Finally, a wakeup call came during a routine checkup after her third daughter was born (her kids range in age from 4 to 21, and she has a 15-month-old grandchild; everyone lives at home). “With borderline high blood sugar and blood pressure levels, I knew I was in line for diabetes and heart disease,” she says. “How could I not do something?”
Johnson signed up for Jenny Craig, which provides one-on-one counseling and pre-packed meals that not only made dieting doable, but taught her important lessons about proper portion control. She brought the meals to work along with vegetables and other healthy snacks that helped her avoid fat traps. She also ate the meals at home while preparing her family lower-fat versions of their favorite recipes.
That first month, Johnson lost 20 pounds through diet alone. She was on a roll! Then her husband Ben, who had exercised throughout their marriage, introduced her to the gym. “He had always made an effort to get out and exercise, while I was too busy with work and family obligations,” she says. That changed. “He started me on the elliptical trainer because it was easy on my knees. After five minutes I was out of breath, but I promised myself I would do it again the next day.” Johnson was true to her word, working out a little longer each session. She gradually added weight training to her routine and kept dropping 5 to 10 pounds a month.
Today, Johnson is a healthy 120 pounds. “I can wear my 21-year-old daughter’s jeans,” she says proudly. She still struggles with chocolate cravings, although she handles them much better than in the past. But more importantly, her test results are all in the healthy range. “I feel like a better wife and mom because I’m in shape. And as a nurse and health educator, I can stand tall and proud in front of my class of nursing students since I’m living what I’m teaching.”
DIANNA RENEE JOHNSON STATS
Has Kept Weight Off
One and a half years
The Workout that Worked
Johnson’s routine includes strength training as well as cardio since muscle burns more calories than fat.
• Weight training: 60 minutes, 3 to 4 times a week
• Elliptical training, running and speed walking: 30 minutes, 3 times a week
• Jenny Craig Dream Bars (favorite flavors: Chocolate Chip, S’mores, Yogurt Dream)
• Hot chocolate mixed with sugar-free hot chocolate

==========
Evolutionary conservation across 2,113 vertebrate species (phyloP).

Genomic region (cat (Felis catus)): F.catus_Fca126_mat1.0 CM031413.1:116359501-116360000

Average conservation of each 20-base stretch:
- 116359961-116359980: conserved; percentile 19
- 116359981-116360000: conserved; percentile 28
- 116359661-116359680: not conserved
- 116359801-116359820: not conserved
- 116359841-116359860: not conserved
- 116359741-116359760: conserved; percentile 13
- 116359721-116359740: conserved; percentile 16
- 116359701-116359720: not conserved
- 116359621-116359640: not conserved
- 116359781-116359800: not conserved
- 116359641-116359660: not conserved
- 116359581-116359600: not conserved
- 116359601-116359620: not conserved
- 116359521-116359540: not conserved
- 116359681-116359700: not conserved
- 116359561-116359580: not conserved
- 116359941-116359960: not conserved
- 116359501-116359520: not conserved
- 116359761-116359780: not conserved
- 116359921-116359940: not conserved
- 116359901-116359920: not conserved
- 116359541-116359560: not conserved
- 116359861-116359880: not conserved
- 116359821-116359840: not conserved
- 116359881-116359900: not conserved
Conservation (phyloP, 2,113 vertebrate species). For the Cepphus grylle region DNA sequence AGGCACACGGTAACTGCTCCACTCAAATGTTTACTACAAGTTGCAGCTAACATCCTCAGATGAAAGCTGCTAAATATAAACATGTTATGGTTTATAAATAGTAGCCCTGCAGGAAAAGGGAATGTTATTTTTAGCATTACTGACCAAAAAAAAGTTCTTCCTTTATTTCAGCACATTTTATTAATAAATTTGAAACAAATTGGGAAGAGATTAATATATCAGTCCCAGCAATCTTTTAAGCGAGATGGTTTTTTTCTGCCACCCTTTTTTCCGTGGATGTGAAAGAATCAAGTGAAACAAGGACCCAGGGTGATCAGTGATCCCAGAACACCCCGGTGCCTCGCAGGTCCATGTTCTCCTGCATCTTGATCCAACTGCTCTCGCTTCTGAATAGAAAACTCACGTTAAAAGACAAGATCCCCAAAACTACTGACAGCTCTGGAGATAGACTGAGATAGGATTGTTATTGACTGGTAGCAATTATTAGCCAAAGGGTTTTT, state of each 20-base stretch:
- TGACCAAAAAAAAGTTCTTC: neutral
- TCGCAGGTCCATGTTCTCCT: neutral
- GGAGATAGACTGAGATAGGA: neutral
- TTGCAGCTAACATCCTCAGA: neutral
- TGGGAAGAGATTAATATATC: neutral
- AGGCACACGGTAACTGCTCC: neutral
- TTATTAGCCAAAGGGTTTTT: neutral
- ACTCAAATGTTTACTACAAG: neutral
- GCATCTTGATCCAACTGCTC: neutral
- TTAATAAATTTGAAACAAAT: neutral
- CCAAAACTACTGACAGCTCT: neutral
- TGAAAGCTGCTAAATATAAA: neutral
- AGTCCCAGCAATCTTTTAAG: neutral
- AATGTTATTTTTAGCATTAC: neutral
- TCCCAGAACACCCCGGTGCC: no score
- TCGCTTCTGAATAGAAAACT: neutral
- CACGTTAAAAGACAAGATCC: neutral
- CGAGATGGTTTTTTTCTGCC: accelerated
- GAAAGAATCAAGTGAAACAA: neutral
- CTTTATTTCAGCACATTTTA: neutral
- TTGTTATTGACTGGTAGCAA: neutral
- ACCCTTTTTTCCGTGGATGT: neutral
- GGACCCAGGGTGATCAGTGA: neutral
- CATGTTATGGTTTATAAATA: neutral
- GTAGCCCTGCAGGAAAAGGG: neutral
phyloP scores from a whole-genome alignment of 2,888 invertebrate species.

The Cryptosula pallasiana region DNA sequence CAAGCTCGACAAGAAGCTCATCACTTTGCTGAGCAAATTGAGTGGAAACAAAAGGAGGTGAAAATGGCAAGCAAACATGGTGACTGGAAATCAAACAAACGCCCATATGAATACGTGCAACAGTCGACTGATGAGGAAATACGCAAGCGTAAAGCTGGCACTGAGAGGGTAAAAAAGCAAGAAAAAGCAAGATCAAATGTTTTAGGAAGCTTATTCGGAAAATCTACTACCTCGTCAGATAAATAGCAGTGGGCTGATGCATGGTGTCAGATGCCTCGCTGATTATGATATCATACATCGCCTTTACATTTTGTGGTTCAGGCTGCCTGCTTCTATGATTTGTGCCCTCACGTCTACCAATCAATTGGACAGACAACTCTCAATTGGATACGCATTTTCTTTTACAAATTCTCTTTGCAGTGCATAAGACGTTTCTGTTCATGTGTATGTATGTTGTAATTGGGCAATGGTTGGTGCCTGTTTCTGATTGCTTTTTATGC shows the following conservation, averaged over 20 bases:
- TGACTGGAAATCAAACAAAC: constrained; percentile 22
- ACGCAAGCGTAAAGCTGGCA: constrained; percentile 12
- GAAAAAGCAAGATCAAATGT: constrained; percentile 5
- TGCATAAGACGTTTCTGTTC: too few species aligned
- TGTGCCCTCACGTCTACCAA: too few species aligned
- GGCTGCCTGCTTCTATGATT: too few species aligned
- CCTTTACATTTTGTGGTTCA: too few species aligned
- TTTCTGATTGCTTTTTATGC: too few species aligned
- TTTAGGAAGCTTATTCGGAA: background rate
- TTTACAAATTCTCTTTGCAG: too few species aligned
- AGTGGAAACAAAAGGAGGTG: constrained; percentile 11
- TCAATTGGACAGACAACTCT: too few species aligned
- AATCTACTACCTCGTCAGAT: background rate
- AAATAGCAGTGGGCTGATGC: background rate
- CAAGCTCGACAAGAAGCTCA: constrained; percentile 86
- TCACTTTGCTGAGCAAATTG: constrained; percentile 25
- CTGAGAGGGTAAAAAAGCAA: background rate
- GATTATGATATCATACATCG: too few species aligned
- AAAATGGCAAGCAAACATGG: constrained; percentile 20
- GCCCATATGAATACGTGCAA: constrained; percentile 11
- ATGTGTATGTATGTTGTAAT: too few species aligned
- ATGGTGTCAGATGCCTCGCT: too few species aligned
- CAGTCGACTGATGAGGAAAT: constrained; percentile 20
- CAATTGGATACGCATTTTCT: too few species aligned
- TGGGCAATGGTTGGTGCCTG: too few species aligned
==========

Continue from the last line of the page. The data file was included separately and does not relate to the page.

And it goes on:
• Weigh food until you get to know a proper portion—if you don’t have a scale, use your fist as a measure.
• Save eating out for special occasions—and no more than once a week!
• Keep a picture of yourself at your heaviest close by. When a craving hits, take a look at how far you’ve come, then reach for a piece of sugar-free gum or some fruit.
Becoming a Fitter and Better Nurse
As a nurse with a family history of heart disease and diabetes, Bowick knew losing weight was essential, but as a single mom with a busy career, concern for her own well-being fell to the wayside…until there was more at stake. “My 16-year-old daughter weighed nearly 300 pounds, and I realized a lot of it was my doing,” she recalls. “I never set a healthy example for her. I was digging us both into early graves.”
Bowick joined a Weight Watchers group at work where she’s a day program nurse coordinator for the Arc of Monroe County program, which provides health care to the disabled in Rochester, N.Y. Step one was a good breakfast—such as oatmeal and fruit—which set her up to eat healthfully throughout the day. She nixed fried and fast foods altogether, instituted baking and broiling, and shopped for whole grains, lean meats and fresh produce. “My schedule at work was unpredictable, so on the days I couldn’t cook, I relied on low-fat frozen entrees or soup,” she says. At work, she kept healthy foods in the fridge to sustain her through her shift.
Even though she was on her feet all day, Bowick joined her local YMCA, where she walked on the indoor track three to five times a week for 30 minutes. “I got there at 5 a.m.—no one needed me at that hour, so it became ‘me’ time.”
When Bowick saw she was steadily losing one to two pounds a week, she realized her diet-and-exercise program was actually working, and vowed she’d wear a bikini. Now 160 pounds, Bowick has not just one bikini, but an entire collection.
She also noticed that as she became more fit, she became a better nurse. “I wasn’t winded after moving a patient and I wasn’t tired and grumpy all the time,” she says. One of her biggest thrills was going to the White House as a slender woman to accept an award for volunteer nursing from then-President George W. Bush. “I love that I got my photograph taken with the President wearing a size 10 nursing uniform instead of oversized scrubs. “I wouldn’t have had the confidence to meet the President if I were still heavy.”